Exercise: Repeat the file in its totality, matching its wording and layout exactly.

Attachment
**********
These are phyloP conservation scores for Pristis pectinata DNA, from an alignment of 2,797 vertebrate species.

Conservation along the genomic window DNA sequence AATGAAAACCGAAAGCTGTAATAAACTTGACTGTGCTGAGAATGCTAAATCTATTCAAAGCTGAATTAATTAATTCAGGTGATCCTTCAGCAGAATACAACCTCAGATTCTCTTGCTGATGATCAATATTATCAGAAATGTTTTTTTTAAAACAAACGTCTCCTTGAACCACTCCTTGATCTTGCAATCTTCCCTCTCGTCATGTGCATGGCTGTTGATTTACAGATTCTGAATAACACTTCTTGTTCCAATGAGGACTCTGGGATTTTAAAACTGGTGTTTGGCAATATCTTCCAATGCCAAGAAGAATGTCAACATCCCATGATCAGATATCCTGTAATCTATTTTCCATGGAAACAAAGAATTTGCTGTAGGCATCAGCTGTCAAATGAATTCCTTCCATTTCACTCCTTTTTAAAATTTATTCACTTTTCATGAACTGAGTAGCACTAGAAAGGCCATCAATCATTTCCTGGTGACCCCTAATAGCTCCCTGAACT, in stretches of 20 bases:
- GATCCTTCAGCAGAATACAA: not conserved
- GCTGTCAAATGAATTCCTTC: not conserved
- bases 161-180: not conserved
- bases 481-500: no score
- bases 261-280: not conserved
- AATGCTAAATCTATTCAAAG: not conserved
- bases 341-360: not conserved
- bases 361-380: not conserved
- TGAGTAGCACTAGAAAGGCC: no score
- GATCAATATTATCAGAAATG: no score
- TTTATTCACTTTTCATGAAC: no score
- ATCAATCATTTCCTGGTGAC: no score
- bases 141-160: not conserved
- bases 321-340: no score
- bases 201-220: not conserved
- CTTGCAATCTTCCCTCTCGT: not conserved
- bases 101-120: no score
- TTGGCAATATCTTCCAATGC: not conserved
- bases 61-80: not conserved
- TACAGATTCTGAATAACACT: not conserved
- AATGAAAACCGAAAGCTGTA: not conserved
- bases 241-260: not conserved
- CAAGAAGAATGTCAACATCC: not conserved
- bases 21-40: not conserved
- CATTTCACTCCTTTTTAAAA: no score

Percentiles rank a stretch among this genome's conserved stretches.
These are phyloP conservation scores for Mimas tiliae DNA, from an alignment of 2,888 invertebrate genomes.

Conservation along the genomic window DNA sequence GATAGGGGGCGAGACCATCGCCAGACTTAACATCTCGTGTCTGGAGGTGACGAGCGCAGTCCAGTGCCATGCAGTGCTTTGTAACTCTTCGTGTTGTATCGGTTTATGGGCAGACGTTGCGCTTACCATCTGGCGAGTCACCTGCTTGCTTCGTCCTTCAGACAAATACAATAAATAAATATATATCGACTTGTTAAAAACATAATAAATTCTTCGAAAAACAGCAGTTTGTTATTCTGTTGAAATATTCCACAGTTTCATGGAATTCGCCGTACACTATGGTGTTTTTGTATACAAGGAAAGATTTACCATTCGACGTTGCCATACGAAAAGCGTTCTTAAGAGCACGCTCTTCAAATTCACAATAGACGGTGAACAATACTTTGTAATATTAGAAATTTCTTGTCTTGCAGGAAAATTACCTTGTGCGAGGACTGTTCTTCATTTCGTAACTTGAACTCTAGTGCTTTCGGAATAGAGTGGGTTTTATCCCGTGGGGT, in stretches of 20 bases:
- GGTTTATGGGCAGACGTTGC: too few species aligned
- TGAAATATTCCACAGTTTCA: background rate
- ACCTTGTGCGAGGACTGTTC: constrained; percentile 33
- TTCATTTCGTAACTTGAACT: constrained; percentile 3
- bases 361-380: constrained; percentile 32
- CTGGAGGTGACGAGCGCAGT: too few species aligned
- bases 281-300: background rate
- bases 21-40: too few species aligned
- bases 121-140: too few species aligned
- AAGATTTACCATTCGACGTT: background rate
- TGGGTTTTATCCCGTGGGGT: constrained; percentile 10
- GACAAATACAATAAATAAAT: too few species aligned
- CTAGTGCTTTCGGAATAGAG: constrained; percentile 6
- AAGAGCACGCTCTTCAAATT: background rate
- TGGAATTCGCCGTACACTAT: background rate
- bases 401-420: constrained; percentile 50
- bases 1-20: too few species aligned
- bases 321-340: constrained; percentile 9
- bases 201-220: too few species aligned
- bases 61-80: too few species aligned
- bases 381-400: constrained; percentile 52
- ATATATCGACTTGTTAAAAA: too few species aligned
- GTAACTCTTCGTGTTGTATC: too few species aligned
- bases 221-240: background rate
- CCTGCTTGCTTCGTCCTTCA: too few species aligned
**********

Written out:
These are phyloP conservation scores for Pristis pectinata DNA, from an alignment of 2,797 vertebrate species.

Conservation along the genomic window DNA sequence AATGAAAACCGAAAGCTGTAATAAACTTGACTGTGCTGAGAATGCTAAATCTATTCAAAGCTGAATTAATTAATTCAGGTGATCCTTCAGCAGAATACAACCTCAGATTCTCTTGCTGATGATCAATATTATCAGAAATGTTTTTTTTAAAACAAACGTCTCCTTGAACCACTCCTTGATCTTGCAATCTTCCCTCTCGTCATGTGCATGGCTGTTGATTTACAGATTCTGAATAACACTTCTTGTTCCAATGAGGACTCTGGGATTTTAAAACTGGTGTTTGGCAATATCTTCCAATGCCAAGAAGAATGTCAACATCCCATGATCAGATATCCTGTAATCTATTTTCCATGGAAACAAAGAATTTGCTGTAGGCATCAGCTGTCAAATGAATTCCTTCCATTTCACTCCTTTTTAAAATTTATTCACTTTTCATGAACTGAGTAGCACTAGAAAGGCCATCAATCATTTCCTGGTGACCCCTAATAGCTCCCTGAACT, in stretches of 20 bases:
- GATCCTTCAGCAGAATACAA: not conserved
- GCTGTCAAATGAATTCCTTC: not conserved
- bases 161-180: not conserved
- bases 481-500: no score
- bases 261-280: not conserved
- AATGCTAAATCTATTCAAAG: not conserved
- bases 341-360: not conserved
- bases 361-380: not conserved
- TGAGTAGCACTAGAAAGGCC: no score
- GATCAATATTATCAGAAATG: no score
- TTTATTCACTTTTCATGAAC: no score
- ATCAATCATTTCCTGGTGAC: no score
- bases 141-160: not conserved
- bases 321-340: no score
- bases 201-220: not conserved
- CTTGCAATCTTCCCTCTCGT: not conserved
- bases 101-120: no score
- TTGGCAATATCTTCCAATGC: not conserved
- bases 61-80: not conserved
- TACAGATTCTGAATAACACT: not conserved
- AATGAAAACCGAAAGCTGTA: not conserved
- bases 241-260: not conserved
- CAAGAAGAATGTCAACATCC: not conserved
- bases 21-40: not conserved
- CATTTCACTCCTTTTTAAAA: no score

Percentiles rank a stretch among this genome's conserved stretches.
These are phyloP conservation scores for Mimas tiliae DNA, from an alignment of 2,888 invertebrate genomes.

Conservation along the genomic window DNA sequence GATAGGGGGCGAGACCATCGCCAGACTTAACATCTCGTGTCTGGAGGTGACGAGCGCAGTCCAGTGCCATGCAGTGCTTTGTAACTCTTCGTGTTGTATCGGTTTATGGGCAGACGTTGCGCTTACCATCTGGCGAGTCACCTGCTTGCTTCGTCCTTCAGACAAATACAATAAATAAATATATATCGACTTGTTAAAAACATAATAAATTCTTCGAAAAACAGCAGTTTGTTATTCTGTTGAAATATTCCACAGTTTCATGGAATTCGCCGTACACTATGGTGTTTTTGTATACAAGGAAAGATTTACCATTCGACGTTGCCATACGAAAAGCGTTCTTAAGAGCACGCTCTTCAAATTCACAATAGACGGTGAACAATACTTTGTAATATTAGAAATTTCTTGTCTTGCAGGAAAATTACCTTGTGCGAGGACTGTTCTTCATTTCGTAACTTGAACTCTAGTGCTTTCGGAATAGAGTGGGTTTTATCCCGTGGGGT, in stretches of 20 bases:
- GGTTTATGGGCAGACGTTGC: too few species aligned
- TGAAATATTCCACAGTTTCA: background rate
- ACCTTGTGCGAGGACTGTTC: constrained; percentile 33
- TTCATTTCGTAACTTGAACT: constrained; percentile 3
- bases 361-380: constrained; percentile 32
- CTGGAGGTGACGAGCGCAGT: too few species aligned
- bases 281-300: background rate
- bases 21-40: too few species aligned
- bases 121-140: too few species aligned
- AAGATTTACCATTCGACGTT: background rate
- TGGGTTTTATCCCGTGGGGT: constrained; percentile 10
- GACAAATACAATAAATAAAT: too few species aligned
- CTAGTGCTTTCGGAATAGAG: constrained; percentile 6
- AAGAGCACGCTCTTCAAATT: background rate
- TGGAATTCGCCGTACACTAT: background rate
- bases 401-420: constrained; percentile 50
- bases 1-20: too few species aligned
- bases 321-340: constrained; percentile 9
- bases 201-220: too few species aligned
- bases 61-80: too few species aligned
- bases 381-400: constrained; percentile 52
- ATATATCGACTTGTTAAAAA: too few species aligned
- GTAACTCTTCGTGTTGTATC: too few species aligned
- bases 221-240: background rate
- CCTGCTTGCTTCGTCCTTCA: too few species aligned